The primacy of contemplation

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Lk 10,38-42 (Reading from the memory of St. Scholastica)

In the course of their journey Jesus came to a village, and a woman named Martha welcomed him into her house. She had a sister called Mary, who sat down at the Lord’s feet and listened to him speaking. Now Martha, who was distracted with all the serving, came to him and said, ‘Lord, do you not care that my sister is leaving me to do the serving all by myself? Please tell her to help me.’ But the Lord answered, ‘Martha, Martha,’ he said, ‘you worry and fret about so many things, and yet few are needed, indeed only one. It is Mary who has chosen the better part, and it is not to be taken from her.’

This well-known passage of the New Testament is often chosen to commemorate a contemplative religious sister, as is the case with the saint we celebrate today: St. Scholastica, the twin sister of St. Benedict, who is patron of Europe and founder of the Order of the Benedictines.

The general – and certainly correct – interpretation of this text is that the contemplative dimension must have the first place in our life, even above the active one. This is why contemplative communities – those who are totally dedicated to prayer and to the path of interior transformation – have a special place in the Church.

In the turmoil of the French Revolution, contemplative orders were no longer tolerated and, in ignorance of the dimension of interior life, they were required to convert their monasteries into active communities, which provide educational services, nursing, etc.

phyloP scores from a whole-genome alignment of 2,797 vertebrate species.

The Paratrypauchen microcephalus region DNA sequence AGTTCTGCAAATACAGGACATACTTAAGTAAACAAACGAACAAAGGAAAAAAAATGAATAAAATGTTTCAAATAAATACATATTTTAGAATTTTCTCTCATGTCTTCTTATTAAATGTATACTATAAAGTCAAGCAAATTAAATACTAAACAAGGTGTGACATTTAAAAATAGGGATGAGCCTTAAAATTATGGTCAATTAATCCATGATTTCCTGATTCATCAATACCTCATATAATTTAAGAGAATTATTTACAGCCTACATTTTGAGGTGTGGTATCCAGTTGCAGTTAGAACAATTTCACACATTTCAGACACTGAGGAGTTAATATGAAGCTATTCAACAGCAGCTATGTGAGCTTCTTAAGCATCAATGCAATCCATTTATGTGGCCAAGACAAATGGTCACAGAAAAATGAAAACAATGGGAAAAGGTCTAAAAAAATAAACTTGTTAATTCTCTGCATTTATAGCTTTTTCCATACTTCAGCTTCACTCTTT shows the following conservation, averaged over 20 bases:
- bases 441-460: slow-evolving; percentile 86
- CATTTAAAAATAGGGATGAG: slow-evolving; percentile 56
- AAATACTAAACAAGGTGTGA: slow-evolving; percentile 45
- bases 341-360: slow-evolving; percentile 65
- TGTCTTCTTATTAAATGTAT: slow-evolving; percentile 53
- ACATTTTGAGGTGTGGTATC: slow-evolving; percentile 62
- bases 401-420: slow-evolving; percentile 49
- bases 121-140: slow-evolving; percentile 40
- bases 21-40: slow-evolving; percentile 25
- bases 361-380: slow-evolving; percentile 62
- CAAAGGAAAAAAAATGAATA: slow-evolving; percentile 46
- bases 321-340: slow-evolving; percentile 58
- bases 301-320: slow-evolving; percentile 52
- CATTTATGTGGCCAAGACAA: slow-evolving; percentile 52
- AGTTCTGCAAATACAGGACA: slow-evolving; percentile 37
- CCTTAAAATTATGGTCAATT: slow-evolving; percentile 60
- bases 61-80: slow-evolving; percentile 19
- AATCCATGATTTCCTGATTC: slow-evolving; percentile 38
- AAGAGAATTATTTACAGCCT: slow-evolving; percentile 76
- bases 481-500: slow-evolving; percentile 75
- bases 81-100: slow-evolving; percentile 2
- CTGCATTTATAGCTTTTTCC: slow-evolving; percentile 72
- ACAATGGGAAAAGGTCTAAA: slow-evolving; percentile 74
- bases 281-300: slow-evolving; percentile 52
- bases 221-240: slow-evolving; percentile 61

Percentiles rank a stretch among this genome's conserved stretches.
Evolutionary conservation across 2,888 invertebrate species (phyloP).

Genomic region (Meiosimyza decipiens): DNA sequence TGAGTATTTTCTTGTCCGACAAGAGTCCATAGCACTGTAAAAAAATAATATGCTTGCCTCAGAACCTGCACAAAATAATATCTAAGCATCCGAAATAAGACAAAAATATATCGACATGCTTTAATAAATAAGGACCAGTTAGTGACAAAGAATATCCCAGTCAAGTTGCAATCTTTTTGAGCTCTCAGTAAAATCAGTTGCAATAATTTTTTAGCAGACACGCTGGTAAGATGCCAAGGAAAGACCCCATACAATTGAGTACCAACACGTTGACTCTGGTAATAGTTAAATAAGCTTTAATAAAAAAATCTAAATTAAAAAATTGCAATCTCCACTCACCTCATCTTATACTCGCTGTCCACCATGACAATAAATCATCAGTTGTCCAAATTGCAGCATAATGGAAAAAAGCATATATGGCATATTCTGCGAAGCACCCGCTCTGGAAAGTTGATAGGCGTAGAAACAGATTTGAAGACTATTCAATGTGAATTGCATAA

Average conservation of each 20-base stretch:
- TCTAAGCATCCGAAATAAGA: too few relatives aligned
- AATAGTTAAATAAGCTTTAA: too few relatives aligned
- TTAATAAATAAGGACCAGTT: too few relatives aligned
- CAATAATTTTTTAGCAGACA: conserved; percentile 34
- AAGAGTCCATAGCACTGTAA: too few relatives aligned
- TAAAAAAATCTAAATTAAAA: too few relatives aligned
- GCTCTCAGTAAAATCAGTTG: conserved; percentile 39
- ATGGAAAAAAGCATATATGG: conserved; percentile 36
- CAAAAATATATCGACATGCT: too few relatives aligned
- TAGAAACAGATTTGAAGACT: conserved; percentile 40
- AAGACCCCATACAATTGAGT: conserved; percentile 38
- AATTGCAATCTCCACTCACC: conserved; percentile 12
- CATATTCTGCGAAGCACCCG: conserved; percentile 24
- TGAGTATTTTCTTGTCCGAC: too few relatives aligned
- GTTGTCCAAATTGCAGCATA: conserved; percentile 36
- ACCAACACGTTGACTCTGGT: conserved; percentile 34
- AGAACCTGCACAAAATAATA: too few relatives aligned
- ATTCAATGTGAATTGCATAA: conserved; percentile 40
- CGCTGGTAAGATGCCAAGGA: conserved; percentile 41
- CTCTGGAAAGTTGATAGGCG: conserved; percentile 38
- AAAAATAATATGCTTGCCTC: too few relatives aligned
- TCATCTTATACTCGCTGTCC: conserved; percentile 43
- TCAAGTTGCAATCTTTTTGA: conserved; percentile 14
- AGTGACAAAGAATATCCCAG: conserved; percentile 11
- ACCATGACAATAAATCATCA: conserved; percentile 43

The turning away from God, or the path towards such a turning away, will always be directed first against contemplation, because the fruits of such a way can only be seen with the eyes of faith. Contemplation, as it were, first of all escapes the logic of natural life. And since “the natural person has no room for the gifts of God’s Spirit”, as St. Paul so rightly said (1 Cor 2,14), he will first attack what glorifies God most, that is, a way of life which is totally oriented towards God, and which reflects in a special way the intimacy of the loving relationship between God and man!

Saint Martha also had to be corrected by the Lord, in order to understand better.  Certainly she thought that Jesus would support her in her desire to receive help from her sister, but the Lord broadened her perspective and, as so often, gave an unexpected answer.

Mary, on the other hand, understood better the situation of Jesus’ presence. When the Lord is there, the first thing to do is to listen to him and interiorize his words!

The contemplative life rests in the heart of the Father, and tries to live in that love and cultivate it. This happens especially in prayer. God Himself wants His resting place in our hearts, and for Jesus it was easier to communicate to Mary, who was listening and sitting at His feet, than to Martha, who was so busy with her chores.

The receptive attitude also corresponds to the life of grace, because grace always precedes us and offers itself to us. God is therefore the one who acts out of love, the one who gives Himself to us, but He needs our response and receptivity. And from the interiorization of God’s Will comes then the right action.

Thus we are called to be, first of all, receptive and listening, so that, knowing God more deeply, we may become the servants and friends of His Spirit!

We never lose time if we spend it in the right way with God!

The teachers of spiritual life rightly draw our attention to the fact that every work done in accordance with God’s will and in purity of heart, has a supernatural character and therefore surpasses the works of our natural good will.

With regard to St. Scholastica, we know that she lived as a religious sister, according to her own brother’s rule. This whole rule is based on the principle “ora et labora”; that is, “pray and work”. And, at the same time, it insists that “nothing should be preferred to prayer.”

This is the order and the right balance: First prayer, then deeds! If we apply this word wisely in the place where God has put us, it will bear great fruit and make our lives richer!